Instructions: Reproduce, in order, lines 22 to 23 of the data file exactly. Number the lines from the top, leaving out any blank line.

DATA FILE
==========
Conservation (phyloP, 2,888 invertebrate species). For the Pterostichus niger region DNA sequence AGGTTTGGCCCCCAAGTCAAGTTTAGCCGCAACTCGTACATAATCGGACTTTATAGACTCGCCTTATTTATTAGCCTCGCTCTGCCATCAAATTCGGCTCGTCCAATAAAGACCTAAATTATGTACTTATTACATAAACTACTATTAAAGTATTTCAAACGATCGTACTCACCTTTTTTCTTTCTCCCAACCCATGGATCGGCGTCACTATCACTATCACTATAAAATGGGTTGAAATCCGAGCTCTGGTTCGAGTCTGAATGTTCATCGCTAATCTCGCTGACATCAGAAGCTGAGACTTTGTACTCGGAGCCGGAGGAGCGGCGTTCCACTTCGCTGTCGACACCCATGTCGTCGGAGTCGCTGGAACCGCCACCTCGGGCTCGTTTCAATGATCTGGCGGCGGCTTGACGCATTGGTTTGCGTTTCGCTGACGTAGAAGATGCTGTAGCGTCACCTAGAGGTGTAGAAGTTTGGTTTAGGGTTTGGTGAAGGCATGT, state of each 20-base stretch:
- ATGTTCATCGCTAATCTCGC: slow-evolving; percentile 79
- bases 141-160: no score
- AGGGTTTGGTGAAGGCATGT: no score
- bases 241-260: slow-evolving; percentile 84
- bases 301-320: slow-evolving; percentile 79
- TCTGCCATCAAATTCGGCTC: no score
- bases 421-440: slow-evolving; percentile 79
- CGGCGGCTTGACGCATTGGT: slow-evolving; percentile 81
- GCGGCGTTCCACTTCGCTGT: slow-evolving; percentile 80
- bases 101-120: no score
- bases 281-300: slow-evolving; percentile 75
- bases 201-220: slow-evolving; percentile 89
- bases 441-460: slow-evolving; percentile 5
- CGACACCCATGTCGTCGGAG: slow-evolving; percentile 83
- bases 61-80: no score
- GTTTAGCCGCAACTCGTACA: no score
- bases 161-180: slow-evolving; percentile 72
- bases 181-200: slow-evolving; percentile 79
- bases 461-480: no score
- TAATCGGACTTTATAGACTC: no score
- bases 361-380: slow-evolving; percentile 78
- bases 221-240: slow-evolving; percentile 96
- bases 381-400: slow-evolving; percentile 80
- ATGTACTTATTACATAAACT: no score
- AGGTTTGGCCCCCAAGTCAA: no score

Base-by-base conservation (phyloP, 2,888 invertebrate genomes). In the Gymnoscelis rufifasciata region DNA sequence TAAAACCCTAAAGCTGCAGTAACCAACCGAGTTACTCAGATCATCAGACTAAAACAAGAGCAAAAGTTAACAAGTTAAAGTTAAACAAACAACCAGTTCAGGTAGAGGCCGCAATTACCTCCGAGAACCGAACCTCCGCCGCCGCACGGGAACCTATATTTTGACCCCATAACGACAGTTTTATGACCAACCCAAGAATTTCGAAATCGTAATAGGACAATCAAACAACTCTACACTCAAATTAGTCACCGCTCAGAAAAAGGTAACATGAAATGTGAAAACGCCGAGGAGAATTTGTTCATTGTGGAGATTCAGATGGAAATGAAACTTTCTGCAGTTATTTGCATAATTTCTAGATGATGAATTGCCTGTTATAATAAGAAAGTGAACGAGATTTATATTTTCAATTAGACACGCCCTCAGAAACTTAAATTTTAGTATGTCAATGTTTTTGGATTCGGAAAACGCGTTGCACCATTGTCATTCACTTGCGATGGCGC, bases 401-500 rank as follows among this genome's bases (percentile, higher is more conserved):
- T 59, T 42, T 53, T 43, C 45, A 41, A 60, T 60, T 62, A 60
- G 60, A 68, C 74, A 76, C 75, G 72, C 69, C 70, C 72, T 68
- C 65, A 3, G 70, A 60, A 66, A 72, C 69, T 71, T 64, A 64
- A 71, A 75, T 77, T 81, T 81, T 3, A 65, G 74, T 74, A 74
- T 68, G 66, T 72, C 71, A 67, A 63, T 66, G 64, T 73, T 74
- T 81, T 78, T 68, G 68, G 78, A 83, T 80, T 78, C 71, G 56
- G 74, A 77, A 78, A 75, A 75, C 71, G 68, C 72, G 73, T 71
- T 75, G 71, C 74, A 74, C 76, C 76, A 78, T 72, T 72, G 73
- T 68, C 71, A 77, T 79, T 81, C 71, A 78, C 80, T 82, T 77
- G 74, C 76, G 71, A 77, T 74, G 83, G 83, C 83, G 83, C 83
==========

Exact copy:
- bases 361-380: slow-evolving; percentile 78
- bases 221-240: slow-evolving; percentile 96